Your vote is your voice

You may have to use it in person to be heard

Photo courtesy of Clem Onojeghuo on Unsplash.

It’s often said that your vote is your voice.

“Elections provide the opportunity for citizens to express their voices and help decide the direction that our leaders should take our country,” said Judy Perry Martinez, president of the American Bar Association in the August issue of ABA Journal. “Each vote is a building block in our democracy.”

Republican strategists and lawmakers, meanwhile, are working quietly behind the scenes to make sure that certain voices are never heard.

Leading up to the 2020 election, Republicans have filed dozens of lawsuits to limit the number of votes cast by likely Democratic voters or counted by election officials. They have striven to purge voter rolls, reduce the number of polling places and hours of operation in historically left-leaning areas, tighten rules on provisional votes, and maintain restrictive voter-­identification requirements.

But this year sees the emergence of a new Republican demon: mail-in voting. Under the guise of “preventing fraud,” Republicans have publicly decried the common practice as ripe for abuse.

Additionally, they have hamstrung the post office, sued to ban the use of secure drop boxes for submitting take-home ballots, sought to limit vote-by-mail eligibility, scaled up efforts to disqualify mail-in ballots with technical flaws, and attempted to outlaw the counting of ballots that are postmarked by Election Day but received afterward.

The unspoken intent of these efforts is to identify and discard large numbers of presumably Democratic ballots.

A report by the nonpartisan Brennan Center for Justice revealed just how rare election fraud really is: the rate of voter fraud in three elections studied was calculated at between 0.0003 percent and 0.0025 percent.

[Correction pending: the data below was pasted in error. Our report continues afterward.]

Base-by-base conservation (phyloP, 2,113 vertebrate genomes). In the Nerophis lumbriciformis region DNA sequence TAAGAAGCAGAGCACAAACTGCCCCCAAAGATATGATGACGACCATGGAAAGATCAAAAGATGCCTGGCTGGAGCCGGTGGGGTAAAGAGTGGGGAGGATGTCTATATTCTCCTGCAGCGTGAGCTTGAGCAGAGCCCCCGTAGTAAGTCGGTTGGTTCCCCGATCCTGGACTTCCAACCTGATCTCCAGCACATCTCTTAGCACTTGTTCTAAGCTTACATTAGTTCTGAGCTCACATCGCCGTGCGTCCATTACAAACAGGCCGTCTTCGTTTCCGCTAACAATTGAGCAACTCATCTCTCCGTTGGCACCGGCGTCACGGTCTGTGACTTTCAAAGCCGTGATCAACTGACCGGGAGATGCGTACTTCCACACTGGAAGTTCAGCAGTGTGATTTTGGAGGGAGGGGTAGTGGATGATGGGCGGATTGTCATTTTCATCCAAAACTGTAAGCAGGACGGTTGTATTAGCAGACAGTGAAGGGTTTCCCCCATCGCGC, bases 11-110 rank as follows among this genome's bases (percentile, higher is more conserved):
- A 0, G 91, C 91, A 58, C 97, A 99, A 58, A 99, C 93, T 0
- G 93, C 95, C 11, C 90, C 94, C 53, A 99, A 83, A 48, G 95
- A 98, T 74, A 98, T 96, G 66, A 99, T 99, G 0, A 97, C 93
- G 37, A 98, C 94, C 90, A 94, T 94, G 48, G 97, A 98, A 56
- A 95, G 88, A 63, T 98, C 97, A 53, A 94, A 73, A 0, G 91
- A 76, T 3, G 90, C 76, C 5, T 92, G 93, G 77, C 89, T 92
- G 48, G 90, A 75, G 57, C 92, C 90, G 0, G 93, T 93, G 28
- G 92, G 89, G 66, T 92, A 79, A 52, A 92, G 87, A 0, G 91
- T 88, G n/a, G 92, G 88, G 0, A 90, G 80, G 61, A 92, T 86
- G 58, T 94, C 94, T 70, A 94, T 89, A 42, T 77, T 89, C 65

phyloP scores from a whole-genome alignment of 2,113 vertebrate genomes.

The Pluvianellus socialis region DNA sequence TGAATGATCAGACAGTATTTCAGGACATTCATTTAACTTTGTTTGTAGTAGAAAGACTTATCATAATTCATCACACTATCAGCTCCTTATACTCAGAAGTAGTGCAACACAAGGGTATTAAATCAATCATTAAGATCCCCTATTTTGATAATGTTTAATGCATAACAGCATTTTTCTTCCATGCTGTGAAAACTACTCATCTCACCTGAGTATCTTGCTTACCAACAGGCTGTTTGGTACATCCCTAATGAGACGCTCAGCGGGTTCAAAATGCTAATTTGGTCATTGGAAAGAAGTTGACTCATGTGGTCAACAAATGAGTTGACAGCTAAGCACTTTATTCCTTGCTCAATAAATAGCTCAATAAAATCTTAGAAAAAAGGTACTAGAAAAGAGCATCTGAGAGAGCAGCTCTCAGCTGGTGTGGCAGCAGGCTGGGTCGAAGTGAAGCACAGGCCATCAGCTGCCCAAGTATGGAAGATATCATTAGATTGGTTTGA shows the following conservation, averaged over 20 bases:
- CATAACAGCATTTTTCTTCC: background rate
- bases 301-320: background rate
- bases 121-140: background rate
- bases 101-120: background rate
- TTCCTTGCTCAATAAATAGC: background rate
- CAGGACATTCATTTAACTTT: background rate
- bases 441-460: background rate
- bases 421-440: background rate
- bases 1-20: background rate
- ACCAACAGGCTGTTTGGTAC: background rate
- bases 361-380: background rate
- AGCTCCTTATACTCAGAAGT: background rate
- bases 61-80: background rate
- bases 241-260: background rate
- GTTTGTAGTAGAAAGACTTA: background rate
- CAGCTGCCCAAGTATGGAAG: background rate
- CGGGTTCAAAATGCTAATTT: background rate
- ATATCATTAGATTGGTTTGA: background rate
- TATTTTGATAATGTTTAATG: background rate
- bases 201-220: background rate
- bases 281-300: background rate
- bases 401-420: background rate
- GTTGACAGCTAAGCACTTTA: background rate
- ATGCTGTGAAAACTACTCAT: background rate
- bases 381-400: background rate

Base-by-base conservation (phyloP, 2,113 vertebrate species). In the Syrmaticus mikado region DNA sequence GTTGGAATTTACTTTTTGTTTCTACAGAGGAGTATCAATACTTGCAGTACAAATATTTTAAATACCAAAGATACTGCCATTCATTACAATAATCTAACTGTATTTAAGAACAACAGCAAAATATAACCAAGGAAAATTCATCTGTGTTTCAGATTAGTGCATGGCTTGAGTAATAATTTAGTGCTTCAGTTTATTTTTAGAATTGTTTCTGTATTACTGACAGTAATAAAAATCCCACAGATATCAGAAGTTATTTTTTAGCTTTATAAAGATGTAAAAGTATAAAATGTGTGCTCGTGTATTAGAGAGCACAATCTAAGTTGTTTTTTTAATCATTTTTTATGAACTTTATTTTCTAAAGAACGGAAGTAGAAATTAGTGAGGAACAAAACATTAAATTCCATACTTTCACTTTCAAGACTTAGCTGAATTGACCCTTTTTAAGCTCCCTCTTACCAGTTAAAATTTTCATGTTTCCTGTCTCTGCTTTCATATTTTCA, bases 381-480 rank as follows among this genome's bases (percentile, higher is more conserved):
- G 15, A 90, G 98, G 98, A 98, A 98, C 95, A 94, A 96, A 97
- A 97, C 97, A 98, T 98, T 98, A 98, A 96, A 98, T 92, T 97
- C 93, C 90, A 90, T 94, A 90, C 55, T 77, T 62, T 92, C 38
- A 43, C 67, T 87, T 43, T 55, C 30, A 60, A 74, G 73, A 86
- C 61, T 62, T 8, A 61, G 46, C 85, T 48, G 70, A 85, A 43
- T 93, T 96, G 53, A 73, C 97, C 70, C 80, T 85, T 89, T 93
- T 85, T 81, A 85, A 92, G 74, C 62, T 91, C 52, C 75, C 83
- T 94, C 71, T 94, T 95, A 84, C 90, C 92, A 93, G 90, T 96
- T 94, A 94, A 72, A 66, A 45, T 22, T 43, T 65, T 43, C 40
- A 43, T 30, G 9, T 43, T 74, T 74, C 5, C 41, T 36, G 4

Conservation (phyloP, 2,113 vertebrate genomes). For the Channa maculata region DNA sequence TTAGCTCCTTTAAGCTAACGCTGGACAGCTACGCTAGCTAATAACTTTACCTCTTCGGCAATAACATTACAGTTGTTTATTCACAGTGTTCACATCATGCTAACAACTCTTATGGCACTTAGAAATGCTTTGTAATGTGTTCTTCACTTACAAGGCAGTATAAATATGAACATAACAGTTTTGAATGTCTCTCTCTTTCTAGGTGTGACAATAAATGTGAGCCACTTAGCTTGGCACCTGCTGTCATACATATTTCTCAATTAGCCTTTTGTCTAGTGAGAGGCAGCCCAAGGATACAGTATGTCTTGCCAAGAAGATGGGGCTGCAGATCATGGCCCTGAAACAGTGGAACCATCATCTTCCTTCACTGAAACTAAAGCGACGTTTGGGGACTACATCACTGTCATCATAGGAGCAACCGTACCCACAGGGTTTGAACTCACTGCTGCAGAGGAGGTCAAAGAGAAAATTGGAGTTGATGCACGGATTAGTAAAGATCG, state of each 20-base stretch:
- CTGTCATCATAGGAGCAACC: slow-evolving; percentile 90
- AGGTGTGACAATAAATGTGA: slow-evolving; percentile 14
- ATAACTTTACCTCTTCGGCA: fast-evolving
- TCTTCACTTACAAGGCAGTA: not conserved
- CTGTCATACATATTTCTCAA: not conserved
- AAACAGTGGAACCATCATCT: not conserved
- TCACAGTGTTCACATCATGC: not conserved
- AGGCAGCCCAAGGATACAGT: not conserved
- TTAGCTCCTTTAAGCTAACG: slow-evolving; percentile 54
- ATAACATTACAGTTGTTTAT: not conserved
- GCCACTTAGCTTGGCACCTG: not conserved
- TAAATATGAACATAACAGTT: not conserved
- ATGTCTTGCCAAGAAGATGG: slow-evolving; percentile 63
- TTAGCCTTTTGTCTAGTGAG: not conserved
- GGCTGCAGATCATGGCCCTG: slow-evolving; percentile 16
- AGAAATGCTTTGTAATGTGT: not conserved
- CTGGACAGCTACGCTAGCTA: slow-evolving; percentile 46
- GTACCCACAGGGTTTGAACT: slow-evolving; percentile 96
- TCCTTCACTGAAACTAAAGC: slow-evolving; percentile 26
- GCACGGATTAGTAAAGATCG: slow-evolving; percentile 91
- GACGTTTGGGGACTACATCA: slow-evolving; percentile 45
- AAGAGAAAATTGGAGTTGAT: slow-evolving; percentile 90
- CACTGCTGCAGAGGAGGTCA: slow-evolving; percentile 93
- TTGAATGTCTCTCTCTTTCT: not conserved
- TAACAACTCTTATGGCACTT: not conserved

The lack of evidential support has done nothing to curtail President Trump’s efforts to sow doubt about the legitimacy of mail-in ballots. He said the quiet part out loud again Wednesday, when he refused to commit to a peaceful transition of power in the event he is defeated by Democratic nominee Joe Biden.

“We’re going to have to see what happens, you know, but I’ve been complaining very strongly about the [mail-in] ballots. The ballots are a disaster,” Trump said.

“Get rid of the ballots and you’ll have a very peaceful — there won’t be a transfer, frankly. There will be a continuation,” he added. “The ballots are out of control.”

If Trump thought that mail-in ballots would favor him, he would unabashedly support them. His contempt for mail-in ballots is not because he fears voter fraud, but because he fears losing.

As Barton Gellman notes in a lengthy Atlantic piece released this week, “Trump’s crusade against voting by mail is the strategy of a man who expects to be out-voted and means to hobble the count.”

“Trump has denounced mail-in voting often and urgently, airing fantastical nightmares,” says Gellman. “One day he tweeted, ‘mail-in voting will lead to massive fraud and abuse. It will also lead to the end of our great Republican party. We can never let this tragedy befall our nation.’ Another day he pointed to an imaginary — and easily debunked — scenario of forgery from abroad: ‘rigged 2020 election: millions of mail-in ballots will be printed by foreign countries, and others. it will be the scandal of our times!’”

A handful of Republican lawmakers have publicly distanced themselves from Trump’s comments, insisting that there will be a peaceful transfer of power should Trump lose.

But their words obscure the real Republican endgame: to create enough doubt and uncertainty about the expected deluge of mail-in ballots that determining the winner of the election can be questioned.

At that point, Trump’s baseless claims of fraud could mire the outcome of the election in chaos and tie it up in the courts all the way into January, ultimately pushing the decision to the Supreme Court, where Trump could by then enjoy a 6–3 Conservative majority.